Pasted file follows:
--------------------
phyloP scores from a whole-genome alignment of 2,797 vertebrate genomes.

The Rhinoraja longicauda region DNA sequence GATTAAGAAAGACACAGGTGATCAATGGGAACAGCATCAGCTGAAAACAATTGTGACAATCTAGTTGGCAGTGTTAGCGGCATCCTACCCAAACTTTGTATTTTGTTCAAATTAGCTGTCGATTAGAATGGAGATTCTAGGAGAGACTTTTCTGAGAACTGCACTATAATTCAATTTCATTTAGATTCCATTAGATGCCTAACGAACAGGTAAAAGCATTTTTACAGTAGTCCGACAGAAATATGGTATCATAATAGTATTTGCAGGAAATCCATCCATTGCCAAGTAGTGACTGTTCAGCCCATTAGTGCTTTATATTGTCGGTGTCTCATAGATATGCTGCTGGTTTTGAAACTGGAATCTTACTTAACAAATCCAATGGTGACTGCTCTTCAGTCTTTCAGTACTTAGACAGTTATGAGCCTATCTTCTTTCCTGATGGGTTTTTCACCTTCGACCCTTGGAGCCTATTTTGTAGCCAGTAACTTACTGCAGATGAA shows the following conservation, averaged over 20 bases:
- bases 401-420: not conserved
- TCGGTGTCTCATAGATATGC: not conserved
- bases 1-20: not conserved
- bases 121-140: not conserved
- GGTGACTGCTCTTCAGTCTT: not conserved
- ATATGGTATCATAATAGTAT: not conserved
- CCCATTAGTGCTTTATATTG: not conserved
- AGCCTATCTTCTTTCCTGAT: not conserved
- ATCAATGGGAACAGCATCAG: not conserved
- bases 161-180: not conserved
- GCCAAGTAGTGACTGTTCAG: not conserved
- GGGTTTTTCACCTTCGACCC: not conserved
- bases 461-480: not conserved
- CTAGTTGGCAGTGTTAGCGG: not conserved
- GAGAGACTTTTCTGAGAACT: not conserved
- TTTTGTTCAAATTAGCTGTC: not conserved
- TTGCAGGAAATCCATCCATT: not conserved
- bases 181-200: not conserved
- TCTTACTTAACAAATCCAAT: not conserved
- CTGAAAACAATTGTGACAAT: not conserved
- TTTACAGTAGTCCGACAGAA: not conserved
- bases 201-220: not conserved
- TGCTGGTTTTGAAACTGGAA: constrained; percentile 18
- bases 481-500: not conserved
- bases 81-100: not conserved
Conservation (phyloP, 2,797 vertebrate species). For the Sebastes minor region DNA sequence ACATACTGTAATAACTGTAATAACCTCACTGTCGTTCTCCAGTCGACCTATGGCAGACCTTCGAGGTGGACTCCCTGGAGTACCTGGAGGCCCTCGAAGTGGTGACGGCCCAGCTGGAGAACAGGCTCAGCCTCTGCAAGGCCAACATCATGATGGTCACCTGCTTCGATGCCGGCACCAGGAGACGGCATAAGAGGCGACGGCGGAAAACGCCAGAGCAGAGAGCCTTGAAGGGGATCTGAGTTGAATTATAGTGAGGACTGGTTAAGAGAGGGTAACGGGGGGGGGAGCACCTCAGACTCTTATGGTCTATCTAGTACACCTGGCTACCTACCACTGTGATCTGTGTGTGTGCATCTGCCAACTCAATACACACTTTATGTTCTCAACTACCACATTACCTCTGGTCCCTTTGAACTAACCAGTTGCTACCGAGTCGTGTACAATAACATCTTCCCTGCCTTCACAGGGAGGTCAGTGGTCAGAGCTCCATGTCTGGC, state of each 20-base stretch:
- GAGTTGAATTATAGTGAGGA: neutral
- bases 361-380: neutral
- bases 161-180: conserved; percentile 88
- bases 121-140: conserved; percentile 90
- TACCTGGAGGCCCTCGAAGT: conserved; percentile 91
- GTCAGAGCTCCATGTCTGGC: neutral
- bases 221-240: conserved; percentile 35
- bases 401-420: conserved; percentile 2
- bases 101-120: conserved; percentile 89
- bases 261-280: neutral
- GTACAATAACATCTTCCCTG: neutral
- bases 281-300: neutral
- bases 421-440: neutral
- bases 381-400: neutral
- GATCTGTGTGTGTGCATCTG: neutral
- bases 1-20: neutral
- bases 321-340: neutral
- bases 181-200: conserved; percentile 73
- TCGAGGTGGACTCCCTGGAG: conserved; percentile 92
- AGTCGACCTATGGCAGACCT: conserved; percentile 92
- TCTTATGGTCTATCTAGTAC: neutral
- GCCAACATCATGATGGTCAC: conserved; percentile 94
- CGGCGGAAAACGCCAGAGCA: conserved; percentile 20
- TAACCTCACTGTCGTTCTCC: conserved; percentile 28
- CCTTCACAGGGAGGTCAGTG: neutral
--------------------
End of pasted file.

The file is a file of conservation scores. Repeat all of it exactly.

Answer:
phyloP scores from a whole-genome alignment of 2,797 vertebrate genomes.

The Rhinoraja longicauda region DNA sequence GATTAAGAAAGACACAGGTGATCAATGGGAACAGCATCAGCTGAAAACAATTGTGACAATCTAGTTGGCAGTGTTAGCGGCATCCTACCCAAACTTTGTATTTTGTTCAAATTAGCTGTCGATTAGAATGGAGATTCTAGGAGAGACTTTTCTGAGAACTGCACTATAATTCAATTTCATTTAGATTCCATTAGATGCCTAACGAACAGGTAAAAGCATTTTTACAGTAGTCCGACAGAAATATGGTATCATAATAGTATTTGCAGGAAATCCATCCATTGCCAAGTAGTGACTGTTCAGCCCATTAGTGCTTTATATTGTCGGTGTCTCATAGATATGCTGCTGGTTTTGAAACTGGAATCTTACTTAACAAATCCAATGGTGACTGCTCTTCAGTCTTTCAGTACTTAGACAGTTATGAGCCTATCTTCTTTCCTGATGGGTTTTTCACCTTCGACCCTTGGAGCCTATTTTGTAGCCAGTAACTTACTGCAGATGAA shows the following conservation, averaged over 20 bases:
- bases 401-420: not conserved
- TCGGTGTCTCATAGATATGC: not conserved
- bases 1-20: not conserved
- bases 121-140: not conserved
- GGTGACTGCTCTTCAGTCTT: not conserved
- ATATGGTATCATAATAGTAT: not conserved
- CCCATTAGTGCTTTATATTG: not conserved
- AGCCTATCTTCTTTCCTGAT: not conserved
- ATCAATGGGAACAGCATCAG: not conserved
- bases 161-180: not conserved
- GCCAAGTAGTGACTGTTCAG: not conserved
- GGGTTTTTCACCTTCGACCC: not conserved
- bases 461-480: not conserved
- CTAGTTGGCAGTGTTAGCGG: not conserved
- GAGAGACTTTTCTGAGAACT: not conserved
- TTTTGTTCAAATTAGCTGTC: not conserved
- TTGCAGGAAATCCATCCATT: not conserved
- bases 181-200: not conserved
- TCTTACTTAACAAATCCAAT: not conserved
- CTGAAAACAATTGTGACAAT: not conserved
- TTTACAGTAGTCCGACAGAA: not conserved
- bases 201-220: not conserved
- TGCTGGTTTTGAAACTGGAA: constrained; percentile 18
- bases 481-500: not conserved
- bases 81-100: not conserved
Conservation (phyloP, 2,797 vertebrate species). For the Sebastes minor region DNA sequence ACATACTGTAATAACTGTAATAACCTCACTGTCGTTCTCCAGTCGACCTATGGCAGACCTTCGAGGTGGACTCCCTGGAGTACCTGGAGGCCCTCGAAGTGGTGACGGCCCAGCTGGAGAACAGGCTCAGCCTCTGCAAGGCCAACATCATGATGGTCACCTGCTTCGATGCCGGCACCAGGAGACGGCATAAGAGGCGACGGCGGAAAACGCCAGAGCAGAGAGCCTTGAAGGGGATCTGAGTTGAATTATAGTGAGGACTGGTTAAGAGAGGGTAACGGGGGGGGGAGCACCTCAGACTCTTATGGTCTATCTAGTACACCTGGCTACCTACCACTGTGATCTGTGTGTGTGCATCTGCCAACTCAATACACACTTTATGTTCTCAACTACCACATTACCTCTGGTCCCTTTGAACTAACCAGTTGCTACCGAGTCGTGTACAATAACATCTTCCCTGCCTTCACAGGGAGGTCAGTGGTCAGAGCTCCATGTCTGGC, state of each 20-base stretch:
- GAGTTGAATTATAGTGAGGA: neutral
- bases 361-380: neutral
- bases 161-180: conserved; percentile 88
- bases 121-140: conserved; percentile 90
- TACCTGGAGGCCCTCGAAGT: conserved; percentile 91
- GTCAGAGCTCCATGTCTGGC: neutral
- bases 221-240: conserved; percentile 35
- bases 401-420: conserved; percentile 2
- bases 101-120: conserved; percentile 89
- bases 261-280: neutral
- GTACAATAACATCTTCCCTG: neutral
- bases 281-300: neutral
- bases 421-440: neutral
- bases 381-400: neutral
- GATCTGTGTGTGTGCATCTG: neutral
- bases 1-20: neutral
- bases 321-340: neutral
- bases 181-200: conserved; percentile 73
- TCGAGGTGGACTCCCTGGAG: conserved; percentile 92
- AGTCGACCTATGGCAGACCT: conserved; percentile 92
- TCTTATGGTCTATCTAGTAC: neutral
- GCCAACATCATGATGGTCAC: conserved; percentile 94
- CGGCGGAAAACGCCAGAGCA: conserved; percentile 20
- TAACCTCACTGTCGTTCTCC: conserved; percentile 28
- CCTTCACAGGGAGGTCAGTG: neutral